Dr. Philip McRae presents the Growing Up Digital Alberta research to teachers and parents at Beacon Hill Elementary School on Fri., Sept. 21. Photo by Kaylyn Whibbs/Sylvan Lake News

Local parents and teachers learn how to help kids ‘Grow Up Digital’

Dr. Phillip McRae presented research from Grow Up Digital Alberta on Fri., Sept. 21

Beacon Hill Elementary School hosted representatives from seven schools for a presentation on the Growing Up Digital Alberta research, recently.

The presentation, which was given on Sept. 21 by Dr. Philip McRae, the lead researcher for the Alberta Teacher’s Association, spoke to a gym full of parents and faculty members who chose to attend.

He discussed the evolution of technology in our lives, where it will go in the future, as well as its place in the classroom, at home and how to use it wisely.

“Technology enhances learning, but it’s a double-edged sword, it can also distract,” said McRae in an interview. “It can enhance and distract. It can connect and disconnect.”

According to the Growing Up Digital research, 71 per cent of Alberta teachers say educational technology enhances inquiry-based learning. At the same time, 67 per cent of Alberta teachers say the number of students who are negatively distracted by digital technologies is growing.

The purpose of the presentation was to provide facts and information to parents and teachers to pass on to their children and students.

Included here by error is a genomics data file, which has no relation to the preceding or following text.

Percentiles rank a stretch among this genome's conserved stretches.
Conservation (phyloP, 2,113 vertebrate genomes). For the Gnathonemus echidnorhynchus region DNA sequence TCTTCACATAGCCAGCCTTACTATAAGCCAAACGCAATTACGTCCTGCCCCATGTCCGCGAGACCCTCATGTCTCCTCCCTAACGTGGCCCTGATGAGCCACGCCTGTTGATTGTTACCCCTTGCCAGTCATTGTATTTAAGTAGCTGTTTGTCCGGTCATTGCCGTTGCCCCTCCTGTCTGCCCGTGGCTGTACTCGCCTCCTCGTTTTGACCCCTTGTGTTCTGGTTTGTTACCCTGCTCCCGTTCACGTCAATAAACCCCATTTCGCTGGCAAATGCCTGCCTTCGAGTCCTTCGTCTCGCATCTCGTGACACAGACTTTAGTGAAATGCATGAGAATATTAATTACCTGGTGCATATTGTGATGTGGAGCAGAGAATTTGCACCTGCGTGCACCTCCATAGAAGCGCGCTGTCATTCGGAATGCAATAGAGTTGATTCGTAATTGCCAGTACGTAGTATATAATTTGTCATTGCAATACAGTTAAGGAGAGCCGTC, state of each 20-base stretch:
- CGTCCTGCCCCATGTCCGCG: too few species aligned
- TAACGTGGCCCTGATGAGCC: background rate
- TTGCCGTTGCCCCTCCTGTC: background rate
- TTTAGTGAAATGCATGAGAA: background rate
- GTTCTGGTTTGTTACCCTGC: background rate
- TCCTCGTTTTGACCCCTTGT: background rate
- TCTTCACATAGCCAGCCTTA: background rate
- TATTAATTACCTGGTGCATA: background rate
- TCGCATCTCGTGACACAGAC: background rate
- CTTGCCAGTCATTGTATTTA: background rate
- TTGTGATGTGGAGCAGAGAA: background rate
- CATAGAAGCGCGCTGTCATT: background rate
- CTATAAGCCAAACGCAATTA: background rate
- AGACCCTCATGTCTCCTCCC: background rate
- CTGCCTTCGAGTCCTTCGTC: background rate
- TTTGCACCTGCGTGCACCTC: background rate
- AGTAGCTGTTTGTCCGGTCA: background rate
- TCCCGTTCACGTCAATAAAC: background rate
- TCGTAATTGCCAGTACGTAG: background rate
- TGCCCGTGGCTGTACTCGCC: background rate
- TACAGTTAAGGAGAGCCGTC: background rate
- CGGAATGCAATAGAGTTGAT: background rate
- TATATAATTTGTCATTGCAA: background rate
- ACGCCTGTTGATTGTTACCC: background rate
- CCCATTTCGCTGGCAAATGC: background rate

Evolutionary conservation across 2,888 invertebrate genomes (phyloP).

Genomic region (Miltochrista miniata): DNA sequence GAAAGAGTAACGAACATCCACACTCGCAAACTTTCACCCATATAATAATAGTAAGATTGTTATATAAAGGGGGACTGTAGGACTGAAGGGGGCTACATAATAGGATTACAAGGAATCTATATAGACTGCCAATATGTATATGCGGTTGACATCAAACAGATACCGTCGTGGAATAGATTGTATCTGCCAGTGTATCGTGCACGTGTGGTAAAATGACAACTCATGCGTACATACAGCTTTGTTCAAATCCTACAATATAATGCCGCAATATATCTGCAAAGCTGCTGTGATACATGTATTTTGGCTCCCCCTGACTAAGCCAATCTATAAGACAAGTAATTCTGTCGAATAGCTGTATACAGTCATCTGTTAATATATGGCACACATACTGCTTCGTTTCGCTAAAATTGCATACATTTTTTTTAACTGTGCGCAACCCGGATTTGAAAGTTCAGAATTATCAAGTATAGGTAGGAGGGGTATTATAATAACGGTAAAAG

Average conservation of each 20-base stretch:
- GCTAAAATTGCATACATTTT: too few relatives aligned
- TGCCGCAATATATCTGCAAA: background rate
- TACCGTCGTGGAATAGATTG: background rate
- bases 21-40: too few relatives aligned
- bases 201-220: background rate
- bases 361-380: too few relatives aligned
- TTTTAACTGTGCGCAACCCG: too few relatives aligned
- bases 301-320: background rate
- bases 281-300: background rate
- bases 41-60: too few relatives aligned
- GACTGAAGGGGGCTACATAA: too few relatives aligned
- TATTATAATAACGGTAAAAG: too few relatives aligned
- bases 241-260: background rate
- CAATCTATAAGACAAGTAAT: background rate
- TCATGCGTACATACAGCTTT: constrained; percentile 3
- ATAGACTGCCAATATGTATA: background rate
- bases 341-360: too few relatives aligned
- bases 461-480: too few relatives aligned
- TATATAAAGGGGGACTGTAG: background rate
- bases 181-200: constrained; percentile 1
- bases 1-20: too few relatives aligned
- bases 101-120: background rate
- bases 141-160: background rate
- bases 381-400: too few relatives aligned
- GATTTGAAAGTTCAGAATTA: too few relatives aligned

“I think people have to make decisions that are informed, that are research-based and that are really thoughtful,” said McRae. “So, the more information they can draw on as they make decisions about cell phones and devices in the home and the school then I think it will better the decision making.”

McRae says the best way to spread this message and information is through having conversations, whether it be in our schools, our kitchens, our classrooms or the boardroom.

“I think this is really about having many conversations so that we can ultimately change the conversation around technology, learning and health,” added McRae.

Although the presentation was geared at teachers and parents, the issue of digital distraction expands even further, he said.

“This is actually a societal issue… I think this is really inter-generational,” said McRae. “This is a conversation about what kind of Alberta do we want in the future? What kind of communities, schools, classrooms and homes do we want to shape in the future?”

The biggest takeaways from the presentation, according to McRae, are the three things to help combat digital distraction.

The first, be balanced. Don’t have phones around the dinner table and don’t sleep with your devices.

Second, be mindful. Think about the age technology is being introduced to kids, how it is being introduced and what it is being used for.

The third, and most important, is relationships and being present both with and without technology.

“When you’re with someone make sure that the technology, if it’s used, it’s enhancing the relationship. If it’s not being used, you need to enhance the relationship,” said McRae.

More information on the Growing Up Digital Alberta research can be found at: https://www.teachers.ab.ca.

“I think being interested and involved in the Growing Up Digital Alberta research is really helpful because it’s evidence that they can make some decisions on and they can find out what’s happening in their world,” said McRae.

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